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Loews, (NYSE:L)

Q2 2011 Earnings Call, Aug 01, 2011

August 01, 2011 11:00 am ET

Executives

Peter W. Keegan - Chief Financial Officer and Senior Vice President

Darren Daugherty -

James S. Tisch - Chief Executive Officer, President, Member of Office of the President, Director, Member of Executive Committee, Member of Finance Committee, Chairman of Diamond Offshore and Director of CNA

Analysts

Michael Millman - Millman Research Associates

David J. Adelman - Morgan Stanley, Research Division

Robert Glasspiegel - Langen McAlenney

Sam Yake - BGB Securities, Inc., Research Division

Operator

Good morning. My name is Melissa and I will be your conference operator today. At this time, I would like to welcome everyone to the Loews Second Quarter 2011 Earnings Conference Call. [Operator Instructions] I would now like to turn the conference over to Darren Daugherty, Director of Investor Relations. Please go ahead.

Darren Daugherty

Thank you, Melissa. Good morning, everyone. Welcome to Loews Corporation's Second Quarter 2011 Earnings Conference Call. A copy of the earnings release may be found on our website, loews.com. On the call this morning are Jim Tisch, our Chief Executive Officer; and Peter Keegan, our Chief Financial Officer.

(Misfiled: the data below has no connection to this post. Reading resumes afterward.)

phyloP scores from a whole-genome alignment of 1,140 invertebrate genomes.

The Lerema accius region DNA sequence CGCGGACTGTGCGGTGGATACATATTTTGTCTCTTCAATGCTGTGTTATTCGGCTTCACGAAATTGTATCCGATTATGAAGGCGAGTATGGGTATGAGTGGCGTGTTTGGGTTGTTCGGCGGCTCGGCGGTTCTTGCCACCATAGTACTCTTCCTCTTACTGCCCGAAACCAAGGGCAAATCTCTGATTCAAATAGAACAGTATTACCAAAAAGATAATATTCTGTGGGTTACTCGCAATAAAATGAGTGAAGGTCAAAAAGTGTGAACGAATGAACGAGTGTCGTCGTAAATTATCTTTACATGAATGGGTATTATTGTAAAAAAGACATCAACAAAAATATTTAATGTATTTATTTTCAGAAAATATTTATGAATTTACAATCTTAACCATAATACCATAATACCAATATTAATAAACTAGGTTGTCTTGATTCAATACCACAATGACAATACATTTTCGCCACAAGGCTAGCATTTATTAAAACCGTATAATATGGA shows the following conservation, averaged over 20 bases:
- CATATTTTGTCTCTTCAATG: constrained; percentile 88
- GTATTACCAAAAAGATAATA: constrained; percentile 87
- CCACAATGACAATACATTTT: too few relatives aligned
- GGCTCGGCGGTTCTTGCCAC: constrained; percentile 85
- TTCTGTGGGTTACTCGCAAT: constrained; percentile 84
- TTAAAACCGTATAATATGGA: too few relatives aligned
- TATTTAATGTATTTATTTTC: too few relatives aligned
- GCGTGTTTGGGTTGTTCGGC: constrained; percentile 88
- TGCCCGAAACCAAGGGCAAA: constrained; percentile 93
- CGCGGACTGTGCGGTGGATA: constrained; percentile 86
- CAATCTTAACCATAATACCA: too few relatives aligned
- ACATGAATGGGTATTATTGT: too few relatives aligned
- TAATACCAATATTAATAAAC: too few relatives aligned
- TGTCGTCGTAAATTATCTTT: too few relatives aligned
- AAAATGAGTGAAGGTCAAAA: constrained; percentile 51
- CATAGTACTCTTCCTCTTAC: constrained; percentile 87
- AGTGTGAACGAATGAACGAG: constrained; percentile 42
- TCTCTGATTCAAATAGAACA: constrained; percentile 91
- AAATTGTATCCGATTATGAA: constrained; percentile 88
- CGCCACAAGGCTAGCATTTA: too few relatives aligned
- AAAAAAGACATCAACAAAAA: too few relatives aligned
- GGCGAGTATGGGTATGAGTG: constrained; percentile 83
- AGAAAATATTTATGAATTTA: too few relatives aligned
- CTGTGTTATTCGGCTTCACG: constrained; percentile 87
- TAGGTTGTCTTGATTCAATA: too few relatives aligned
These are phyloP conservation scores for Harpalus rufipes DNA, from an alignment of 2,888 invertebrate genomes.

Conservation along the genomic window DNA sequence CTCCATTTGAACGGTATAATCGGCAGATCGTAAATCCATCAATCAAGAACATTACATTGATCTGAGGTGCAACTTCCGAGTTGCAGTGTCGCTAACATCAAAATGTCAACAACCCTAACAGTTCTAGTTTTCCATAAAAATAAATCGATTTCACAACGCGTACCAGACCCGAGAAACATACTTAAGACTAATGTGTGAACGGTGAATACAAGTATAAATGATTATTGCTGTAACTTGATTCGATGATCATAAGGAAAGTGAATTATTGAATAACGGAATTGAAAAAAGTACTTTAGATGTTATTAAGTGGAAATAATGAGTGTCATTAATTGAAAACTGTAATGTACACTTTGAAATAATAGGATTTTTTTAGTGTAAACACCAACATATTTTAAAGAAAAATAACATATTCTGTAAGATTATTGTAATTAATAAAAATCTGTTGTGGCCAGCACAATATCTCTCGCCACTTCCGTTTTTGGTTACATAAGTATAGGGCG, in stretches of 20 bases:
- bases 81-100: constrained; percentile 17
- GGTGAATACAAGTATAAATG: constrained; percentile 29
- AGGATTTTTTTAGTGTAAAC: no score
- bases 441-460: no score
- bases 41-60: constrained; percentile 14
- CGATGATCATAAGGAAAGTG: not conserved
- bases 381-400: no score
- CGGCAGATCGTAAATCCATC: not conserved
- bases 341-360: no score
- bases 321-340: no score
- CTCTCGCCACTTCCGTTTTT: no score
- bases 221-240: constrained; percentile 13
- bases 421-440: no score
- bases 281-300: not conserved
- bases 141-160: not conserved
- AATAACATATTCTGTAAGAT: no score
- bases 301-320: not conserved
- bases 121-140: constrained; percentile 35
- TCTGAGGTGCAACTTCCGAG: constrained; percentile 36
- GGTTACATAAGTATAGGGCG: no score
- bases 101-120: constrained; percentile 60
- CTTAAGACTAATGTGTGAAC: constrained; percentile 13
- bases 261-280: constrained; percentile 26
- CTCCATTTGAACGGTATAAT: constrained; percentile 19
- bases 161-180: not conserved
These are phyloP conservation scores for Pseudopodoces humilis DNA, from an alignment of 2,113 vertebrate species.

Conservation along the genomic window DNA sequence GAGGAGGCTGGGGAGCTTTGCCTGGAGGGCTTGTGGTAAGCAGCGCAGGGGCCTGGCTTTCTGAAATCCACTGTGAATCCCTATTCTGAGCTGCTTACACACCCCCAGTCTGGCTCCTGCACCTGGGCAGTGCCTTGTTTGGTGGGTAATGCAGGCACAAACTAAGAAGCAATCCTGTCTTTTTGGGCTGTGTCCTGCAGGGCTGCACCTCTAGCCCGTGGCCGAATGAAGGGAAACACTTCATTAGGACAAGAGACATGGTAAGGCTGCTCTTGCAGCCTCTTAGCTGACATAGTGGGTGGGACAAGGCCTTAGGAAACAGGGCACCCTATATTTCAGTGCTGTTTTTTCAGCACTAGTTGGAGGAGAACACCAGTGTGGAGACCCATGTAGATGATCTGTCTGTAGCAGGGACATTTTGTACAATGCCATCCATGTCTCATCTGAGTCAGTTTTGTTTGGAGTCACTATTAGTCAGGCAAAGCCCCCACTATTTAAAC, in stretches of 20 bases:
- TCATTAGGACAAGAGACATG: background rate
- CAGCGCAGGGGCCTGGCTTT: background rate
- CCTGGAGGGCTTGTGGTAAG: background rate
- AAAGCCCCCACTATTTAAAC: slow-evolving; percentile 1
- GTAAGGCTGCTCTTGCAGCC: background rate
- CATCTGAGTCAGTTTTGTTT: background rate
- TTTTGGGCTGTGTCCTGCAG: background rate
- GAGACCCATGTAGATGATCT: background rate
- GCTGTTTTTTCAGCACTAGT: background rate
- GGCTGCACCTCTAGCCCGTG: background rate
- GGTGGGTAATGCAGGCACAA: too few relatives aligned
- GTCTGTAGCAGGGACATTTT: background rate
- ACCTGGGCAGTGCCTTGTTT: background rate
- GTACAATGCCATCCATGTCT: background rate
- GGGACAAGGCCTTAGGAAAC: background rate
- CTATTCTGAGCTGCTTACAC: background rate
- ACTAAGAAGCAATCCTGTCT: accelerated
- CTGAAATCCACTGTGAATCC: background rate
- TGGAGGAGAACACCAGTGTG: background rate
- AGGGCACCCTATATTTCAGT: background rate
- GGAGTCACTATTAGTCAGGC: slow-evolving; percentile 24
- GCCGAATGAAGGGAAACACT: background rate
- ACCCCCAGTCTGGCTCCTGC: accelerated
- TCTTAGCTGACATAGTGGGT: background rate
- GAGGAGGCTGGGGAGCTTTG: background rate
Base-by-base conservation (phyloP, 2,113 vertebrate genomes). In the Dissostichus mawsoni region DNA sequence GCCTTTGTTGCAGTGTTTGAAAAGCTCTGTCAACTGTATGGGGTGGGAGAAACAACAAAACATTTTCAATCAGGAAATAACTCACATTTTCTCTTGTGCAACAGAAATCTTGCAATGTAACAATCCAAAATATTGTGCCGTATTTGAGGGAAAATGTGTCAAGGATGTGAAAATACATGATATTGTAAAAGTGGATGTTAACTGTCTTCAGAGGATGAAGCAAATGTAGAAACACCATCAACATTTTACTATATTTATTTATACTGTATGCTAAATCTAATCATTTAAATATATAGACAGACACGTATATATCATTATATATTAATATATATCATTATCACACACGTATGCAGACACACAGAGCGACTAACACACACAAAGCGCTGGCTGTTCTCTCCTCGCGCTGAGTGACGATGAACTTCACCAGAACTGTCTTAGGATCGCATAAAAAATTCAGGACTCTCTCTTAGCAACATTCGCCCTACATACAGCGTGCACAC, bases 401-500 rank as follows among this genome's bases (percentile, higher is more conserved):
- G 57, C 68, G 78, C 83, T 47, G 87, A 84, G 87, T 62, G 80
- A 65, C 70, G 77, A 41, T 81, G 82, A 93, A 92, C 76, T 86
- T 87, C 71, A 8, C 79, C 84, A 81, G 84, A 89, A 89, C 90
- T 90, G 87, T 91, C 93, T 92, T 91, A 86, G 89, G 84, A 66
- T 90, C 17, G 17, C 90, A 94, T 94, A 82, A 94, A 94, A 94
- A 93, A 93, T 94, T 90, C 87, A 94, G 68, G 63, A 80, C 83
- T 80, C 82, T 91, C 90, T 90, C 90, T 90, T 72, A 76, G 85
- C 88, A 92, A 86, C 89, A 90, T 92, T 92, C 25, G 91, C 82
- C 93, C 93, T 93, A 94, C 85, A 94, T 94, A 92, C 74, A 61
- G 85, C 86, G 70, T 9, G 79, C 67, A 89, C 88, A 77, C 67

Following our prepared remarks this morning, we will have a question and answer session. Before we begin, however, I will remind you that this conference call might include statements that are forward-looking in nature. Actual results achieved by the company may differ materially from those projections made in any forward-looking statements. Forward-looking statements reflect circumstances at the time they are made, and the company expressly disclaims any obligation to update or revise any forward-looking statements. This disclaimer is only a brief summary of the company’s statutory forward-looking statements disclaimer, which is included in the company’s 10-K and 10-Q filings with the SEC.

During the call today, we might also discuss certain non-GAAP financial measures. Please refer to our security filings for reconciliation to the most comparable GAAP measures.

I will now turn the call over to Loews' Chief Executive Officer, Jim Tisch.

James S. Tisch

Thank you, Darren. Good morning, and thanks for joining us on the call today. In the second quarter, Loews' net income decreased to $252 million from $366 million in 2010.